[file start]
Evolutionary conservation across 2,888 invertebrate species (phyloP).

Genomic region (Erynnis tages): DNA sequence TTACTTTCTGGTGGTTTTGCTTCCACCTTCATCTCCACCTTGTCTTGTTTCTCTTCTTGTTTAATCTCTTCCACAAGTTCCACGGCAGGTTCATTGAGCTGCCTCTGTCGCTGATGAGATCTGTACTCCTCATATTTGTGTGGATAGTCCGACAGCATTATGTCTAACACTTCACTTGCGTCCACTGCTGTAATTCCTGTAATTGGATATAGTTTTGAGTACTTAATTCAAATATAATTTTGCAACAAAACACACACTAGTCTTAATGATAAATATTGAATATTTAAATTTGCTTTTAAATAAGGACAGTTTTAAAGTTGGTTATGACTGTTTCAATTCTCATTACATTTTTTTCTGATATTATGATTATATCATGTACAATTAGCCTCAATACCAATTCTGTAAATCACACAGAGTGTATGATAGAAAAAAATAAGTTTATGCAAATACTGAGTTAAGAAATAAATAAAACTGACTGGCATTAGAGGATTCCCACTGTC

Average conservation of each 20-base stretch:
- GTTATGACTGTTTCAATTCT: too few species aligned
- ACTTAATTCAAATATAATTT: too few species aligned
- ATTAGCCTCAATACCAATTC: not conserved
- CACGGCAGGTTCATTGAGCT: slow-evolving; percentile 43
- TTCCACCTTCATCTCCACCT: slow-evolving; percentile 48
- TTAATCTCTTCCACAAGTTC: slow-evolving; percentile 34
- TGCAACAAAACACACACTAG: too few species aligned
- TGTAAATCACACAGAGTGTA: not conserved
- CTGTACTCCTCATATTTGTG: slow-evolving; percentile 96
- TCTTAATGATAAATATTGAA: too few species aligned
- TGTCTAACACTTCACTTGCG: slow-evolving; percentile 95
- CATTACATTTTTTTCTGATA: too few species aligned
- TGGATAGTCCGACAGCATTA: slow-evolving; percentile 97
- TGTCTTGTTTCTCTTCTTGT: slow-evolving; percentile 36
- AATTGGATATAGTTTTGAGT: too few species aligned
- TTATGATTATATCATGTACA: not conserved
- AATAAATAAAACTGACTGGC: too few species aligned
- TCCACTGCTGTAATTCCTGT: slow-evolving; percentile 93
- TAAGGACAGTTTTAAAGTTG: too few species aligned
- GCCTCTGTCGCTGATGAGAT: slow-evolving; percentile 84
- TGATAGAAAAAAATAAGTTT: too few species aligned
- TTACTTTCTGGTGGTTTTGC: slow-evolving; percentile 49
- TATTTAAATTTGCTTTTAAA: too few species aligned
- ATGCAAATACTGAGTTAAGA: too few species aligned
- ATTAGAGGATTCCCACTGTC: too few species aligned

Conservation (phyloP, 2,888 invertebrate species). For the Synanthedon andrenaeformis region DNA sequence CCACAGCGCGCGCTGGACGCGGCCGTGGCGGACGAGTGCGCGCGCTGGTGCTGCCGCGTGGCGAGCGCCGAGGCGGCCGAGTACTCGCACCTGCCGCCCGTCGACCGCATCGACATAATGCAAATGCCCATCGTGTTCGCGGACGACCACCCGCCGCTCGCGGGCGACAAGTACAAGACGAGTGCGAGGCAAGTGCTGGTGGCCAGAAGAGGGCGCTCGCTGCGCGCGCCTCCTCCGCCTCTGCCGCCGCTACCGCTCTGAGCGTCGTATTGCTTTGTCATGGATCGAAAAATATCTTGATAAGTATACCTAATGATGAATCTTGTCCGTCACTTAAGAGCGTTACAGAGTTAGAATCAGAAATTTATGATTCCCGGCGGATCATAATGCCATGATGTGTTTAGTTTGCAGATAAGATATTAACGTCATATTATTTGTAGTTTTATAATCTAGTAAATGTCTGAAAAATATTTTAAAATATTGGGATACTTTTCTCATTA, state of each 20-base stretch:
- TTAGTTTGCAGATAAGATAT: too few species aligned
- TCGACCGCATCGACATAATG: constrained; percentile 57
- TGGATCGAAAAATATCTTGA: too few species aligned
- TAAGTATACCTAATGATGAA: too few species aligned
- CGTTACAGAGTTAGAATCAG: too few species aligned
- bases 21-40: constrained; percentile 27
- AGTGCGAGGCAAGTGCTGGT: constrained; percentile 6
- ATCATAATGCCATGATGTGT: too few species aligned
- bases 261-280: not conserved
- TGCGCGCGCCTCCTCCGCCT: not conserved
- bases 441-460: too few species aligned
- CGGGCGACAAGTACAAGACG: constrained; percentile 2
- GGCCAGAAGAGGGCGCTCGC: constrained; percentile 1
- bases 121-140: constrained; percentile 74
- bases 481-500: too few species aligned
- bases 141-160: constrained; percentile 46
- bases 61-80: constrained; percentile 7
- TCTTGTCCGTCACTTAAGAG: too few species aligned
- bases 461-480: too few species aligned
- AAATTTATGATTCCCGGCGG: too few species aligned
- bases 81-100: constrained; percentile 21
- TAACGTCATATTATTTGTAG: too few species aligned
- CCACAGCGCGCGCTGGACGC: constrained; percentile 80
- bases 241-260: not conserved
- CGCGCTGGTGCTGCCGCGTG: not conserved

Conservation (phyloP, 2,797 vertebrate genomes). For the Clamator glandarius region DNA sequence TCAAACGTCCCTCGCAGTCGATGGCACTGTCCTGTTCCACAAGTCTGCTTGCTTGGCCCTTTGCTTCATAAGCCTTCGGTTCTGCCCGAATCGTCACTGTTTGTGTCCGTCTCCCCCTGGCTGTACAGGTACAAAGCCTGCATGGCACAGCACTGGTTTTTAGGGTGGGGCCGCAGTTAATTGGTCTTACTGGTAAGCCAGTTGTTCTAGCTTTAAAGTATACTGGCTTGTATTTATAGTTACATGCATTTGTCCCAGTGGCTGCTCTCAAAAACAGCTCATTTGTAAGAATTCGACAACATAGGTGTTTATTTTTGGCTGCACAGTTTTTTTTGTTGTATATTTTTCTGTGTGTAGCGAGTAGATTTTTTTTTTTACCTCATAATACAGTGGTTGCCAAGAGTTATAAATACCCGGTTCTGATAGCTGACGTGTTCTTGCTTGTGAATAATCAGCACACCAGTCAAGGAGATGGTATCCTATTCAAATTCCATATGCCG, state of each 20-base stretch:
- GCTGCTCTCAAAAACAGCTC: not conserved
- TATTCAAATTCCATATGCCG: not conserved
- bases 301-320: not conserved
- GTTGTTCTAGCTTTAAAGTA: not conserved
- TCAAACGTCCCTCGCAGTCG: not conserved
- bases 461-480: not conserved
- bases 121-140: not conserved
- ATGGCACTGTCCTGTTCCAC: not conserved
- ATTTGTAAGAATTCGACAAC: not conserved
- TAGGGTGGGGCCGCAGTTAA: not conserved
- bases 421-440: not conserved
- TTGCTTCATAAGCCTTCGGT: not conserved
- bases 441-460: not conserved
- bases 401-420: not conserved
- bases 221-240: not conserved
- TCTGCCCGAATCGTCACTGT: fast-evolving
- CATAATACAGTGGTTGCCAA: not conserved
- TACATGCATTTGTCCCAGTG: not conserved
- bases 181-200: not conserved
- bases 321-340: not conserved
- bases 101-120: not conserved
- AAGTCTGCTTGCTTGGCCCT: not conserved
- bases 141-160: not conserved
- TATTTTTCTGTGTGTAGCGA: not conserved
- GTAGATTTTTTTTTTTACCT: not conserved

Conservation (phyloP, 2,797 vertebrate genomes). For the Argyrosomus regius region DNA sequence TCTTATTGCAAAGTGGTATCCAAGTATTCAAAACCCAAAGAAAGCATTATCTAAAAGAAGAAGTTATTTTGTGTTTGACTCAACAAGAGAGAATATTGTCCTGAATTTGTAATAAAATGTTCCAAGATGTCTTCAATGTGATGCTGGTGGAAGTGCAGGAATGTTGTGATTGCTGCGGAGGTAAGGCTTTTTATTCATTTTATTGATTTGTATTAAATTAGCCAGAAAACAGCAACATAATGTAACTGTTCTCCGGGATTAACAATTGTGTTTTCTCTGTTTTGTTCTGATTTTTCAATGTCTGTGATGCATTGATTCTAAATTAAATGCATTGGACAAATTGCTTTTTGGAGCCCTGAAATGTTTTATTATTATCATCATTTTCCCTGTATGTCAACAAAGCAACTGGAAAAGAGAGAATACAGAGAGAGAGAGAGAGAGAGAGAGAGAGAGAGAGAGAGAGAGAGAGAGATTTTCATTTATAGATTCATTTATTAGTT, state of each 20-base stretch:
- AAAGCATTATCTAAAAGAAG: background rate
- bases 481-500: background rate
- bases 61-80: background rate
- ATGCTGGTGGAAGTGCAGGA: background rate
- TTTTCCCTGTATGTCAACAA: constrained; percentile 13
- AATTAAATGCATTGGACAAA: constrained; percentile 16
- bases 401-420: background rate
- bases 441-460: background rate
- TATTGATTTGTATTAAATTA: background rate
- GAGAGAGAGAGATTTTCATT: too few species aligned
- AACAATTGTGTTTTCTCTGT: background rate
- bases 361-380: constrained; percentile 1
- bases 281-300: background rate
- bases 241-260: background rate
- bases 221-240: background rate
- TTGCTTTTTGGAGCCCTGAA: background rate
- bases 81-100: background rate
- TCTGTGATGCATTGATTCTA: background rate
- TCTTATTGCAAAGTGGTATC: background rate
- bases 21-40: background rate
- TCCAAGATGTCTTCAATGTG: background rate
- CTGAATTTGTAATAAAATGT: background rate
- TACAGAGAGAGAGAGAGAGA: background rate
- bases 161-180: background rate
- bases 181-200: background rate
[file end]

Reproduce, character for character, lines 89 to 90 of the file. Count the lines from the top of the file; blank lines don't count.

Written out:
- bases 441-460: background rate
- TATTGATTTGTATTAAATTA: background rate